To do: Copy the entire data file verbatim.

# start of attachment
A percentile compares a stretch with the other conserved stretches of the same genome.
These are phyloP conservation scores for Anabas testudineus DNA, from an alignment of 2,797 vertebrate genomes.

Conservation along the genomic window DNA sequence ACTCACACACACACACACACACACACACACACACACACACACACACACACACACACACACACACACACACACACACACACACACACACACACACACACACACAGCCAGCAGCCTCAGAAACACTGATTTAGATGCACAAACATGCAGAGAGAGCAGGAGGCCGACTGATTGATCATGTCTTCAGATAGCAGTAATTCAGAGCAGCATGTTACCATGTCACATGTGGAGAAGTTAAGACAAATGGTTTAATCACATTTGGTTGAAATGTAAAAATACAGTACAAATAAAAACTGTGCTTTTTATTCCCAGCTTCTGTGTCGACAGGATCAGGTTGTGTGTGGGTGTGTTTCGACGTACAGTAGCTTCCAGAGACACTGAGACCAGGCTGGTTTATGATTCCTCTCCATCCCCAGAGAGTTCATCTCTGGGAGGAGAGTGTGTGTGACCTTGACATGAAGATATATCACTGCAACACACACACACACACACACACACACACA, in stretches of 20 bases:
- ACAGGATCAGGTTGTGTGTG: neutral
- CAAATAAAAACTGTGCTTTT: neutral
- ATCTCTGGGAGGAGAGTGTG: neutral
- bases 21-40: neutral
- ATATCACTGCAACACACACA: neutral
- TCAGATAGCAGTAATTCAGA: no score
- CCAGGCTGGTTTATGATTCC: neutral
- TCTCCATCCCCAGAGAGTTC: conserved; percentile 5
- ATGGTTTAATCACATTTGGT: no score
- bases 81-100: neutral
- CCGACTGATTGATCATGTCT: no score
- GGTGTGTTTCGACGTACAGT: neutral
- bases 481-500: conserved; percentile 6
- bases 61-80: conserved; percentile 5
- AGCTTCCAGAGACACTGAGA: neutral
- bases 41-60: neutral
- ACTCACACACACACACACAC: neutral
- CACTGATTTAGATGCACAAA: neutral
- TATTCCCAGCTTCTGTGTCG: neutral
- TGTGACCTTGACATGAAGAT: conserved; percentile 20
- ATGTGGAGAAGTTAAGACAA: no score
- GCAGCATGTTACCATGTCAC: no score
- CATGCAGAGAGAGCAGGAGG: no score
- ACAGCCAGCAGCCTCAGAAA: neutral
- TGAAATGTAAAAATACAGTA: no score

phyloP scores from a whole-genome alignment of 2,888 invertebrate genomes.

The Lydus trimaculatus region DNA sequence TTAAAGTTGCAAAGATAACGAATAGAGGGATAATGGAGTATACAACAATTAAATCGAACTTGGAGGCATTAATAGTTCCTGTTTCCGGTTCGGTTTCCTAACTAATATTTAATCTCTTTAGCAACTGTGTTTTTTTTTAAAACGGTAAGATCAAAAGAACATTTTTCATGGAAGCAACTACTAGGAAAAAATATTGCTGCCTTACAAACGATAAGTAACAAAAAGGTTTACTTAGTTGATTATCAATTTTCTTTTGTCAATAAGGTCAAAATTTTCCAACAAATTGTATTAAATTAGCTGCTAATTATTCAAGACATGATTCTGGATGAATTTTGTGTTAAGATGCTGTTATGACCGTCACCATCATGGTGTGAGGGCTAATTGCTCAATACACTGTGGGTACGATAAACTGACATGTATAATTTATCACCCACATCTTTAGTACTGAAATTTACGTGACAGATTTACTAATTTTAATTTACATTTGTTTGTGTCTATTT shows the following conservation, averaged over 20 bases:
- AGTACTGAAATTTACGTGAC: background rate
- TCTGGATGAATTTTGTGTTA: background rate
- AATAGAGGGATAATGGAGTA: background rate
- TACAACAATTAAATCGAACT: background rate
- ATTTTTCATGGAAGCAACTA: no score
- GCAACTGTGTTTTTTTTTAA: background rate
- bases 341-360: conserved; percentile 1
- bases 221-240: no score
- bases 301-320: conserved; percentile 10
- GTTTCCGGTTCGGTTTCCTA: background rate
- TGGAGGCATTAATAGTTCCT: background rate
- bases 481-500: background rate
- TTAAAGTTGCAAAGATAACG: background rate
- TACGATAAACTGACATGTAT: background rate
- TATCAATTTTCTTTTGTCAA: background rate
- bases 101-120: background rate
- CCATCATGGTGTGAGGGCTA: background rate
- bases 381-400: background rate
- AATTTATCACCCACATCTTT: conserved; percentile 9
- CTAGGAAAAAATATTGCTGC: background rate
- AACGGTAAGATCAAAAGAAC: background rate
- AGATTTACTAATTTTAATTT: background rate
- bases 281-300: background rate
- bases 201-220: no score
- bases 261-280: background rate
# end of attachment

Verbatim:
A percentile compares a stretch with the other conserved stretches of the same genome.
These are phyloP conservation scores for Anabas testudineus DNA, from an alignment of 2,797 vertebrate genomes.

Conservation along the genomic window DNA sequence ACTCACACACACACACACACACACACACACACACACACACACACACACACACACACACACACACACACACACACACACACACACACACACACACACACACACAGCCAGCAGCCTCAGAAACACTGATTTAGATGCACAAACATGCAGAGAGAGCAGGAGGCCGACTGATTGATCATGTCTTCAGATAGCAGTAATTCAGAGCAGCATGTTACCATGTCACATGTGGAGAAGTTAAGACAAATGGTTTAATCACATTTGGTTGAAATGTAAAAATACAGTACAAATAAAAACTGTGCTTTTTATTCCCAGCTTCTGTGTCGACAGGATCAGGTTGTGTGTGGGTGTGTTTCGACGTACAGTAGCTTCCAGAGACACTGAGACCAGGCTGGTTTATGATTCCTCTCCATCCCCAGAGAGTTCATCTCTGGGAGGAGAGTGTGTGTGACCTTGACATGAAGATATATCACTGCAACACACACACACACACACACACACACACA, in stretches of 20 bases:
- ACAGGATCAGGTTGTGTGTG: neutral
- CAAATAAAAACTGTGCTTTT: neutral
- ATCTCTGGGAGGAGAGTGTG: neutral
- bases 21-40: neutral
- ATATCACTGCAACACACACA: neutral
- TCAGATAGCAGTAATTCAGA: no score
- CCAGGCTGGTTTATGATTCC: neutral
- TCTCCATCCCCAGAGAGTTC: conserved; percentile 5
- ATGGTTTAATCACATTTGGT: no score
- bases 81-100: neutral
- CCGACTGATTGATCATGTCT: no score
- GGTGTGTTTCGACGTACAGT: neutral
- bases 481-500: conserved; percentile 6
- bases 61-80: conserved; percentile 5
- AGCTTCCAGAGACACTGAGA: neutral
- bases 41-60: neutral
- ACTCACACACACACACACAC: neutral
- CACTGATTTAGATGCACAAA: neutral
- TATTCCCAGCTTCTGTGTCG: neutral
- TGTGACCTTGACATGAAGAT: conserved; percentile 20
- ATGTGGAGAAGTTAAGACAA: no score
- GCAGCATGTTACCATGTCAC: no score
- CATGCAGAGAGAGCAGGAGG: no score
- ACAGCCAGCAGCCTCAGAAA: neutral
- TGAAATGTAAAAATACAGTA: no score

phyloP scores from a whole-genome alignment of 2,888 invertebrate genomes.

The Lydus trimaculatus region DNA sequence TTAAAGTTGCAAAGATAACGAATAGAGGGATAATGGAGTATACAACAATTAAATCGAACTTGGAGGCATTAATAGTTCCTGTTTCCGGTTCGGTTTCCTAACTAATATTTAATCTCTTTAGCAACTGTGTTTTTTTTTAAAACGGTAAGATCAAAAGAACATTTTTCATGGAAGCAACTACTAGGAAAAAATATTGCTGCCTTACAAACGATAAGTAACAAAAAGGTTTACTTAGTTGATTATCAATTTTCTTTTGTCAATAAGGTCAAAATTTTCCAACAAATTGTATTAAATTAGCTGCTAATTATTCAAGACATGATTCTGGATGAATTTTGTGTTAAGATGCTGTTATGACCGTCACCATCATGGTGTGAGGGCTAATTGCTCAATACACTGTGGGTACGATAAACTGACATGTATAATTTATCACCCACATCTTTAGTACTGAAATTTACGTGACAGATTTACTAATTTTAATTTACATTTGTTTGTGTCTATTT shows the following conservation, averaged over 20 bases:
- AGTACTGAAATTTACGTGAC: background rate
- TCTGGATGAATTTTGTGTTA: background rate
- AATAGAGGGATAATGGAGTA: background rate
- TACAACAATTAAATCGAACT: background rate
- ATTTTTCATGGAAGCAACTA: no score
- GCAACTGTGTTTTTTTTTAA: background rate
- bases 341-360: conserved; percentile 1
- bases 221-240: no score
- bases 301-320: conserved; percentile 10
- GTTTCCGGTTCGGTTTCCTA: background rate
- TGGAGGCATTAATAGTTCCT: background rate
- bases 481-500: background rate
- TTAAAGTTGCAAAGATAACG: background rate
- TACGATAAACTGACATGTAT: background rate
- TATCAATTTTCTTTTGTCAA: background rate
- bases 101-120: background rate
- CCATCATGGTGTGAGGGCTA: background rate
- bases 381-400: background rate
- AATTTATCACCCACATCTTT: conserved; percentile 9
- CTAGGAAAAAATATTGCTGC: background rate
- AACGGTAAGATCAAAAGAAC: background rate
- AGATTTACTAATTTTAATTT: background rate
- bases 281-300: background rate
- bases 201-220: no score
- bases 261-280: background rate